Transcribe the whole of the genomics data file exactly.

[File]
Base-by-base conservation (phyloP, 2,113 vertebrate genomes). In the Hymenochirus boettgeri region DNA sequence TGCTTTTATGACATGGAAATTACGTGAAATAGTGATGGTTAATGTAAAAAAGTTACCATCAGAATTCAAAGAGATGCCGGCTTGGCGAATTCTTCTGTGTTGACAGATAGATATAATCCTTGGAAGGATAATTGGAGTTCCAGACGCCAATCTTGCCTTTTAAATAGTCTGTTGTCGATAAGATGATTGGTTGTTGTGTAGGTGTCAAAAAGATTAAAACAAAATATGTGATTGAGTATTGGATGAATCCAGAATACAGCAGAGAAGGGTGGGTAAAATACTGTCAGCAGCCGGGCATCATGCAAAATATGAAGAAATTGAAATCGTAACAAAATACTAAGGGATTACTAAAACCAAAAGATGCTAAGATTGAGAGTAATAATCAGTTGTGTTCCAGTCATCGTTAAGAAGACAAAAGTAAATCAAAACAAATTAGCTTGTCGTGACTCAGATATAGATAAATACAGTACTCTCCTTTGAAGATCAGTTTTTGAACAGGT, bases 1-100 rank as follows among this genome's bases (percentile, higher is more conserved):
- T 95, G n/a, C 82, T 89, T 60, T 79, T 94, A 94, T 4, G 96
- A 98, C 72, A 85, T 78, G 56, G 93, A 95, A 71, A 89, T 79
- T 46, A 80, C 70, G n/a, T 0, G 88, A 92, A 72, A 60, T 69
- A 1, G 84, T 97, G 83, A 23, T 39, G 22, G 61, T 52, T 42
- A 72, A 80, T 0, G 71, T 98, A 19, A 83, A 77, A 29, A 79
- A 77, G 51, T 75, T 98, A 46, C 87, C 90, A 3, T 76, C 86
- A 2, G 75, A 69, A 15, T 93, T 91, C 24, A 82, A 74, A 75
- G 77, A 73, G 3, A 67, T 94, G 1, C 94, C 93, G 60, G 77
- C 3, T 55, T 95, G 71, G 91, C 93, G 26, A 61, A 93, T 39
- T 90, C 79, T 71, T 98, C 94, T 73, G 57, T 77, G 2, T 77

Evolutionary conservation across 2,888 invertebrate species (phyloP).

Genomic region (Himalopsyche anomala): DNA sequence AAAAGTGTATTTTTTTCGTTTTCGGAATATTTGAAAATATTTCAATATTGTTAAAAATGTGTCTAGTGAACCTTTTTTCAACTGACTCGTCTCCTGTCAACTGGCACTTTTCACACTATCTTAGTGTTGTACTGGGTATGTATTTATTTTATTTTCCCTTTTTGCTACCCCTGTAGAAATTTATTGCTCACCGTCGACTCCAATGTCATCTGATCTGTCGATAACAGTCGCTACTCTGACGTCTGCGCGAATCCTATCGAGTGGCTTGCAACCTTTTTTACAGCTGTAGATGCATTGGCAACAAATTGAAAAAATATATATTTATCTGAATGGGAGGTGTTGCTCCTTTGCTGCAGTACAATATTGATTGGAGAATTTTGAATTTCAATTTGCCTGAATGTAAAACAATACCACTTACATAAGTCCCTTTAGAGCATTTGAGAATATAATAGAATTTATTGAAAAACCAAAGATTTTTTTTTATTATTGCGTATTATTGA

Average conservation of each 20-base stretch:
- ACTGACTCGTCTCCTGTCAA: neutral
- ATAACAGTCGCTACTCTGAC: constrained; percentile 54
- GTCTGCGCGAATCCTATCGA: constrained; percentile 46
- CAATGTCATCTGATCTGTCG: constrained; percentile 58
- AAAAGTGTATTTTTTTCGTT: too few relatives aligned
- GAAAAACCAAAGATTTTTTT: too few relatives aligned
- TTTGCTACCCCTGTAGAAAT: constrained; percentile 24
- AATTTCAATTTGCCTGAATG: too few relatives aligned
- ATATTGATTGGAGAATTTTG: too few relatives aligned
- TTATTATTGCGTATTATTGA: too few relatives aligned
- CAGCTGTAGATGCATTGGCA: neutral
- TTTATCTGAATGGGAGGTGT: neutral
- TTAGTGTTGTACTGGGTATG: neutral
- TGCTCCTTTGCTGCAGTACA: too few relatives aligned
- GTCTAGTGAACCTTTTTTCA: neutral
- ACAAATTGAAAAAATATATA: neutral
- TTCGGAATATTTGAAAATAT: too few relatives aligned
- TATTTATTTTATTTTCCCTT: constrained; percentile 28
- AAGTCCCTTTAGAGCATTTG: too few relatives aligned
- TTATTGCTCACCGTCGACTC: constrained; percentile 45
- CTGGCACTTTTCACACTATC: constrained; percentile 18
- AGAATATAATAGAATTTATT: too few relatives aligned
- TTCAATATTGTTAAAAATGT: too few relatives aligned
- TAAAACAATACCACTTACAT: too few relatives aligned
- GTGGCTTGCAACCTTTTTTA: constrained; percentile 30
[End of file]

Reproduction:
Base-by-base conservation (phyloP, 2,113 vertebrate genomes). In the Hymenochirus boettgeri region DNA sequence TGCTTTTATGACATGGAAATTACGTGAAATAGTGATGGTTAATGTAAAAAAGTTACCATCAGAATTCAAAGAGATGCCGGCTTGGCGAATTCTTCTGTGTTGACAGATAGATATAATCCTTGGAAGGATAATTGGAGTTCCAGACGCCAATCTTGCCTTTTAAATAGTCTGTTGTCGATAAGATGATTGGTTGTTGTGTAGGTGTCAAAAAGATTAAAACAAAATATGTGATTGAGTATTGGATGAATCCAGAATACAGCAGAGAAGGGTGGGTAAAATACTGTCAGCAGCCGGGCATCATGCAAAATATGAAGAAATTGAAATCGTAACAAAATACTAAGGGATTACTAAAACCAAAAGATGCTAAGATTGAGAGTAATAATCAGTTGTGTTCCAGTCATCGTTAAGAAGACAAAAGTAAATCAAAACAAATTAGCTTGTCGTGACTCAGATATAGATAAATACAGTACTCTCCTTTGAAGATCAGTTTTTGAACAGGT, bases 1-100 rank as follows among this genome's bases (percentile, higher is more conserved):
- T 95, G n/a, C 82, T 89, T 60, T 79, T 94, A 94, T 4, G 96
- A 98, C 72, A 85, T 78, G 56, G 93, A 95, A 71, A 89, T 79
- T 46, A 80, C 70, G n/a, T 0, G 88, A 92, A 72, A 60, T 69
- A 1, G 84, T 97, G 83, A 23, T 39, G 22, G 61, T 52, T 42
- A 72, A 80, T 0, G 71, T 98, A 19, A 83, A 77, A 29, A 79
- A 77, G 51, T 75, T 98, A 46, C 87, C 90, A 3, T 76, C 86
- A 2, G 75, A 69, A 15, T 93, T 91, C 24, A 82, A 74, A 75
- G 77, A 73, G 3, A 67, T 94, G 1, C 94, C 93, G 60, G 77
- C 3, T 55, T 95, G 71, G 91, C 93, G 26, A 61, A 93, T 39
- T 90, C 79, T 71, T 98, C 94, T 73, G 57, T 77, G 2, T 77

Evolutionary conservation across 2,888 invertebrate species (phyloP).

Genomic region (Himalopsyche anomala): DNA sequence AAAAGTGTATTTTTTTCGTTTTCGGAATATTTGAAAATATTTCAATATTGTTAAAAATGTGTCTAGTGAACCTTTTTTCAACTGACTCGTCTCCTGTCAACTGGCACTTTTCACACTATCTTAGTGTTGTACTGGGTATGTATTTATTTTATTTTCCCTTTTTGCTACCCCTGTAGAAATTTATTGCTCACCGTCGACTCCAATGTCATCTGATCTGTCGATAACAGTCGCTACTCTGACGTCTGCGCGAATCCTATCGAGTGGCTTGCAACCTTTTTTACAGCTGTAGATGCATTGGCAACAAATTGAAAAAATATATATTTATCTGAATGGGAGGTGTTGCTCCTTTGCTGCAGTACAATATTGATTGGAGAATTTTGAATTTCAATTTGCCTGAATGTAAAACAATACCACTTACATAAGTCCCTTTAGAGCATTTGAGAATATAATAGAATTTATTGAAAAACCAAAGATTTTTTTTTATTATTGCGTATTATTGA

Average conservation of each 20-base stretch:
- ACTGACTCGTCTCCTGTCAA: neutral
- ATAACAGTCGCTACTCTGAC: constrained; percentile 54
- GTCTGCGCGAATCCTATCGA: constrained; percentile 46
- CAATGTCATCTGATCTGTCG: constrained; percentile 58
- AAAAGTGTATTTTTTTCGTT: too few relatives aligned
- GAAAAACCAAAGATTTTTTT: too few relatives aligned
- TTTGCTACCCCTGTAGAAAT: constrained; percentile 24
- AATTTCAATTTGCCTGAATG: too few relatives aligned
- ATATTGATTGGAGAATTTTG: too few relatives aligned
- TTATTATTGCGTATTATTGA: too few relatives aligned
- CAGCTGTAGATGCATTGGCA: neutral
- TTTATCTGAATGGGAGGTGT: neutral
- TTAGTGTTGTACTGGGTATG: neutral
- TGCTCCTTTGCTGCAGTACA: too few relatives aligned
- GTCTAGTGAACCTTTTTTCA: neutral
- ACAAATTGAAAAAATATATA: neutral
- TTCGGAATATTTGAAAATAT: too few relatives aligned
- TATTTATTTTATTTTCCCTT: constrained; percentile 28
- AAGTCCCTTTAGAGCATTTG: too few relatives aligned
- TTATTGCTCACCGTCGACTC: constrained; percentile 45
- CTGGCACTTTTCACACTATC: constrained; percentile 18
- AGAATATAATAGAATTTATT: too few relatives aligned
- TTCAATATTGTTAAAAATGT: too few relatives aligned
- TAAAACAATACCACTTACAT: too few relatives aligned
- GTGGCTTGCAACCTTTTTTA: constrained; percentile 30